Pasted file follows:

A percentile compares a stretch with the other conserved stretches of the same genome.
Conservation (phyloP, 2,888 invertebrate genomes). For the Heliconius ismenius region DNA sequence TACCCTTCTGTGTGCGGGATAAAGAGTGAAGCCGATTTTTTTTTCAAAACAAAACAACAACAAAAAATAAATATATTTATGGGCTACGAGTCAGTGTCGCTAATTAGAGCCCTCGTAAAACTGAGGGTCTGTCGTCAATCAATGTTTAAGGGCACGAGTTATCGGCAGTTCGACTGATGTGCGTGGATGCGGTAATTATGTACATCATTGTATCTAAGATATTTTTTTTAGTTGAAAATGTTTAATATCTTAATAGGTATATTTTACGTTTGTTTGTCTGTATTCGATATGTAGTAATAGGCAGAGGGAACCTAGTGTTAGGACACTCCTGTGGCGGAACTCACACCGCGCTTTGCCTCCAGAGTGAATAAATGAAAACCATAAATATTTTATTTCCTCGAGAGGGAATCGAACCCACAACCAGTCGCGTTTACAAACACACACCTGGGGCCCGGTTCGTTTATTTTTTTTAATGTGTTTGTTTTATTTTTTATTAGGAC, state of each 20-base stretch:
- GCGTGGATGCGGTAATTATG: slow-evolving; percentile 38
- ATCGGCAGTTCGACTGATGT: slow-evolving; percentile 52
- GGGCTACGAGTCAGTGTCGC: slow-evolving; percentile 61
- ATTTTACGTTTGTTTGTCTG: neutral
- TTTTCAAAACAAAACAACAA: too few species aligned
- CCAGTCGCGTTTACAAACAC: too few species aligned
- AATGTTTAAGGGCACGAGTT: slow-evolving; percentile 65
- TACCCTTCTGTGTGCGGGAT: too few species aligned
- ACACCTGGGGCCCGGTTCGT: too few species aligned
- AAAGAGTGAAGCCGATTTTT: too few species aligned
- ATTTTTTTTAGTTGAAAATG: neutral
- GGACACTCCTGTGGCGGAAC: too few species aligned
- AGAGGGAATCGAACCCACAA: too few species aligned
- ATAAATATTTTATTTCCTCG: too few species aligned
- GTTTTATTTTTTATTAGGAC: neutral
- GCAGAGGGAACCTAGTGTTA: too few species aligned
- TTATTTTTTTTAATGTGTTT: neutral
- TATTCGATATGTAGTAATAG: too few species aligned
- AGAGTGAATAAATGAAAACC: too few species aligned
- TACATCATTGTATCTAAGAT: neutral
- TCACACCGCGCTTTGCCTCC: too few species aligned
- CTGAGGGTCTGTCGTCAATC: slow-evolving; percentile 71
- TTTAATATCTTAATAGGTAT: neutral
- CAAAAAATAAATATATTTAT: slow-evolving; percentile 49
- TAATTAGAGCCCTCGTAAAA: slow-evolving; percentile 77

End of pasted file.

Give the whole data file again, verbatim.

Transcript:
A percentile compares a stretch with the other conserved stretches of the same genome.
Conservation (phyloP, 2,888 invertebrate genomes). For the Heliconius ismenius region DNA sequence TACCCTTCTGTGTGCGGGATAAAGAGTGAAGCCGATTTTTTTTTCAAAACAAAACAACAACAAAAAATAAATATATTTATGGGCTACGAGTCAGTGTCGCTAATTAGAGCCCTCGTAAAACTGAGGGTCTGTCGTCAATCAATGTTTAAGGGCACGAGTTATCGGCAGTTCGACTGATGTGCGTGGATGCGGTAATTATGTACATCATTGTATCTAAGATATTTTTTTTAGTTGAAAATGTTTAATATCTTAATAGGTATATTTTACGTTTGTTTGTCTGTATTCGATATGTAGTAATAGGCAGAGGGAACCTAGTGTTAGGACACTCCTGTGGCGGAACTCACACCGCGCTTTGCCTCCAGAGTGAATAAATGAAAACCATAAATATTTTATTTCCTCGAGAGGGAATCGAACCCACAACCAGTCGCGTTTACAAACACACACCTGGGGCCCGGTTCGTTTATTTTTTTTAATGTGTTTGTTTTATTTTTTATTAGGAC, state of each 20-base stretch:
- GCGTGGATGCGGTAATTATG: slow-evolving; percentile 38
- ATCGGCAGTTCGACTGATGT: slow-evolving; percentile 52
- GGGCTACGAGTCAGTGTCGC: slow-evolving; percentile 61
- ATTTTACGTTTGTTTGTCTG: neutral
- TTTTCAAAACAAAACAACAA: too few species aligned
- CCAGTCGCGTTTACAAACAC: too few species aligned
- AATGTTTAAGGGCACGAGTT: slow-evolving; percentile 65
- TACCCTTCTGTGTGCGGGAT: too few species aligned
- ACACCTGGGGCCCGGTTCGT: too few species aligned
- AAAGAGTGAAGCCGATTTTT: too few species aligned
- ATTTTTTTTAGTTGAAAATG: neutral
- GGACACTCCTGTGGCGGAAC: too few species aligned
- AGAGGGAATCGAACCCACAA: too few species aligned
- ATAAATATTTTATTTCCTCG: too few species aligned
- GTTTTATTTTTTATTAGGAC: neutral
- GCAGAGGGAACCTAGTGTTA: too few species aligned
- TTATTTTTTTTAATGTGTTT: neutral
- TATTCGATATGTAGTAATAG: too few species aligned
- AGAGTGAATAAATGAAAACC: too few species aligned
- TACATCATTGTATCTAAGAT: neutral
- TCACACCGCGCTTTGCCTCC: too few species aligned
- CTGAGGGTCTGTCGTCAATC: slow-evolving; percentile 71
- TTTAATATCTTAATAGGTAT: neutral
- CAAAAAATAAATATATTTAT: slow-evolving; percentile 49
- TAATTAGAGCCCTCGTAAAA: slow-evolving; percentile 77